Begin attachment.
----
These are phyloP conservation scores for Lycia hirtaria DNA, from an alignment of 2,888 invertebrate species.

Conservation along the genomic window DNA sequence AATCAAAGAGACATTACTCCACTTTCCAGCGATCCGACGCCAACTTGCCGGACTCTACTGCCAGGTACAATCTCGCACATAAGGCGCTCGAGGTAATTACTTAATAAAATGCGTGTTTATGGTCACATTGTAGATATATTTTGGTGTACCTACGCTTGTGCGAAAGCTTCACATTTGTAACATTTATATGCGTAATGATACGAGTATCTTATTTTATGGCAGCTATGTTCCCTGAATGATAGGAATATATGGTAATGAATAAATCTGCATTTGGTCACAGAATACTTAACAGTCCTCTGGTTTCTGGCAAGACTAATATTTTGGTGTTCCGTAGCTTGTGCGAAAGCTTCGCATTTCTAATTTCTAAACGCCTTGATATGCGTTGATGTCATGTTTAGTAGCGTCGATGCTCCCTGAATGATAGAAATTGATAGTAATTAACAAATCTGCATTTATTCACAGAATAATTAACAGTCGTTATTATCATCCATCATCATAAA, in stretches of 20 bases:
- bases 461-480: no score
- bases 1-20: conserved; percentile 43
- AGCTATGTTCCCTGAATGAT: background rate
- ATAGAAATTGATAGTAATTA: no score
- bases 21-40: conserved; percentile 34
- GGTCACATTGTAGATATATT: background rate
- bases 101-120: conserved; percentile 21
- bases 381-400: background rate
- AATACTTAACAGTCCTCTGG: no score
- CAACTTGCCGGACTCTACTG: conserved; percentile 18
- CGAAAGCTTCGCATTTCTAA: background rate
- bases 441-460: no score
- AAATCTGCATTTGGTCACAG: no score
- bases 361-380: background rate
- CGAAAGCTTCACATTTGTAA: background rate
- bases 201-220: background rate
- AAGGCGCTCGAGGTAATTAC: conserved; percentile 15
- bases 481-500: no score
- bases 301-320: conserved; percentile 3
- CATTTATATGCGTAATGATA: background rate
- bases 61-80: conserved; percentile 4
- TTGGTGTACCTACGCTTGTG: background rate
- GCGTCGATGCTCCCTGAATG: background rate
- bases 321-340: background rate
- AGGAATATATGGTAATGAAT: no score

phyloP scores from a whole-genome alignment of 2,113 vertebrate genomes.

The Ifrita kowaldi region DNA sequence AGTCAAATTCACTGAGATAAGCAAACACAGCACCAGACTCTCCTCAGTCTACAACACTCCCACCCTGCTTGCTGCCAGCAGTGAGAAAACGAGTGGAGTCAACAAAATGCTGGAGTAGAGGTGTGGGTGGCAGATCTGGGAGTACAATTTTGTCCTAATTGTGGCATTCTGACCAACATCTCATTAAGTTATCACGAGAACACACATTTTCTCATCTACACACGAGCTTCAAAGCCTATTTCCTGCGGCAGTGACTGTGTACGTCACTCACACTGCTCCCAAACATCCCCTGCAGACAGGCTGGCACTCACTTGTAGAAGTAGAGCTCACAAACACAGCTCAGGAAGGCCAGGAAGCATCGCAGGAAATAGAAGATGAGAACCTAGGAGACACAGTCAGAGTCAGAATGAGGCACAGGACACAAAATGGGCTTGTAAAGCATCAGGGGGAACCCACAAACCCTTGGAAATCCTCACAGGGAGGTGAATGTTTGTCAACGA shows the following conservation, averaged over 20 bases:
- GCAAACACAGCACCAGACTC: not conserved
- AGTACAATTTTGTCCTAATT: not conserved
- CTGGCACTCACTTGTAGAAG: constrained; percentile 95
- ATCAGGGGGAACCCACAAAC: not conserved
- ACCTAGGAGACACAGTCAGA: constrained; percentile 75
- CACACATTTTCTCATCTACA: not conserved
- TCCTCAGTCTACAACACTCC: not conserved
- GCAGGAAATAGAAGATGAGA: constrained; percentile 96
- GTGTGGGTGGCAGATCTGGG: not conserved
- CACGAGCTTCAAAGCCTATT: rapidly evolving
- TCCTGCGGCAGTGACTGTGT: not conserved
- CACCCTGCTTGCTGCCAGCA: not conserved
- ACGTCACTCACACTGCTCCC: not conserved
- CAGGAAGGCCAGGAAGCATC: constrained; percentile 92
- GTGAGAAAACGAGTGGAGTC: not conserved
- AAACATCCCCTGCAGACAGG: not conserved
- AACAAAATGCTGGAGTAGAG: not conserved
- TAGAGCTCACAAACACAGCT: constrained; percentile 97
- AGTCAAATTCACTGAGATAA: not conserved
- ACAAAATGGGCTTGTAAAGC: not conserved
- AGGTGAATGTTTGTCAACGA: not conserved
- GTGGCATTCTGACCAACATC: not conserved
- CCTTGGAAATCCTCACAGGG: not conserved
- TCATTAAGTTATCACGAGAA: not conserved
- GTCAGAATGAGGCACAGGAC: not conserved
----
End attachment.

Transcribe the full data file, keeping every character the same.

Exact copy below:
These are phyloP conservation scores for Lycia hirtaria DNA, from an alignment of 2,888 invertebrate species.

Conservation along the genomic window DNA sequence AATCAAAGAGACATTACTCCACTTTCCAGCGATCCGACGCCAACTTGCCGGACTCTACTGCCAGGTACAATCTCGCACATAAGGCGCTCGAGGTAATTACTTAATAAAATGCGTGTTTATGGTCACATTGTAGATATATTTTGGTGTACCTACGCTTGTGCGAAAGCTTCACATTTGTAACATTTATATGCGTAATGATACGAGTATCTTATTTTATGGCAGCTATGTTCCCTGAATGATAGGAATATATGGTAATGAATAAATCTGCATTTGGTCACAGAATACTTAACAGTCCTCTGGTTTCTGGCAAGACTAATATTTTGGTGTTCCGTAGCTTGTGCGAAAGCTTCGCATTTCTAATTTCTAAACGCCTTGATATGCGTTGATGTCATGTTTAGTAGCGTCGATGCTCCCTGAATGATAGAAATTGATAGTAATTAACAAATCTGCATTTATTCACAGAATAATTAACAGTCGTTATTATCATCCATCATCATAAA, in stretches of 20 bases:
- bases 461-480: no score
- bases 1-20: conserved; percentile 43
- AGCTATGTTCCCTGAATGAT: background rate
- ATAGAAATTGATAGTAATTA: no score
- bases 21-40: conserved; percentile 34
- GGTCACATTGTAGATATATT: background rate
- bases 101-120: conserved; percentile 21
- bases 381-400: background rate
- AATACTTAACAGTCCTCTGG: no score
- CAACTTGCCGGACTCTACTG: conserved; percentile 18
- CGAAAGCTTCGCATTTCTAA: background rate
- bases 441-460: no score
- AAATCTGCATTTGGTCACAG: no score
- bases 361-380: background rate
- CGAAAGCTTCACATTTGTAA: background rate
- bases 201-220: background rate
- AAGGCGCTCGAGGTAATTAC: conserved; percentile 15
- bases 481-500: no score
- bases 301-320: conserved; percentile 3
- CATTTATATGCGTAATGATA: background rate
- bases 61-80: conserved; percentile 4
- TTGGTGTACCTACGCTTGTG: background rate
- GCGTCGATGCTCCCTGAATG: background rate
- bases 321-340: background rate
- AGGAATATATGGTAATGAAT: no score

phyloP scores from a whole-genome alignment of 2,113 vertebrate genomes.

The Ifrita kowaldi region DNA sequence AGTCAAATTCACTGAGATAAGCAAACACAGCACCAGACTCTCCTCAGTCTACAACACTCCCACCCTGCTTGCTGCCAGCAGTGAGAAAACGAGTGGAGTCAACAAAATGCTGGAGTAGAGGTGTGGGTGGCAGATCTGGGAGTACAATTTTGTCCTAATTGTGGCATTCTGACCAACATCTCATTAAGTTATCACGAGAACACACATTTTCTCATCTACACACGAGCTTCAAAGCCTATTTCCTGCGGCAGTGACTGTGTACGTCACTCACACTGCTCCCAAACATCCCCTGCAGACAGGCTGGCACTCACTTGTAGAAGTAGAGCTCACAAACACAGCTCAGGAAGGCCAGGAAGCATCGCAGGAAATAGAAGATGAGAACCTAGGAGACACAGTCAGAGTCAGAATGAGGCACAGGACACAAAATGGGCTTGTAAAGCATCAGGGGGAACCCACAAACCCTTGGAAATCCTCACAGGGAGGTGAATGTTTGTCAACGA shows the following conservation, averaged over 20 bases:
- GCAAACACAGCACCAGACTC: not conserved
- AGTACAATTTTGTCCTAATT: not conserved
- CTGGCACTCACTTGTAGAAG: constrained; percentile 95
- ATCAGGGGGAACCCACAAAC: not conserved
- ACCTAGGAGACACAGTCAGA: constrained; percentile 75
- CACACATTTTCTCATCTACA: not conserved
- TCCTCAGTCTACAACACTCC: not conserved
- GCAGGAAATAGAAGATGAGA: constrained; percentile 96
- GTGTGGGTGGCAGATCTGGG: not conserved
- CACGAGCTTCAAAGCCTATT: rapidly evolving
- TCCTGCGGCAGTGACTGTGT: not conserved
- CACCCTGCTTGCTGCCAGCA: not conserved
- ACGTCACTCACACTGCTCCC: not conserved
- CAGGAAGGCCAGGAAGCATC: constrained; percentile 92
- GTGAGAAAACGAGTGGAGTC: not conserved
- AAACATCCCCTGCAGACAGG: not conserved
- AACAAAATGCTGGAGTAGAG: not conserved
- TAGAGCTCACAAACACAGCT: constrained; percentile 97
- AGTCAAATTCACTGAGATAA: not conserved
- ACAAAATGGGCTTGTAAAGC: not conserved
- AGGTGAATGTTTGTCAACGA: not conserved
- GTGGCATTCTGACCAACATC: not conserved
- CCTTGGAAATCCTCACAGGG: not conserved
- TCATTAAGTTATCACGAGAA: not conserved
- GTCAGAATGAGGCACAGGAC: not conserved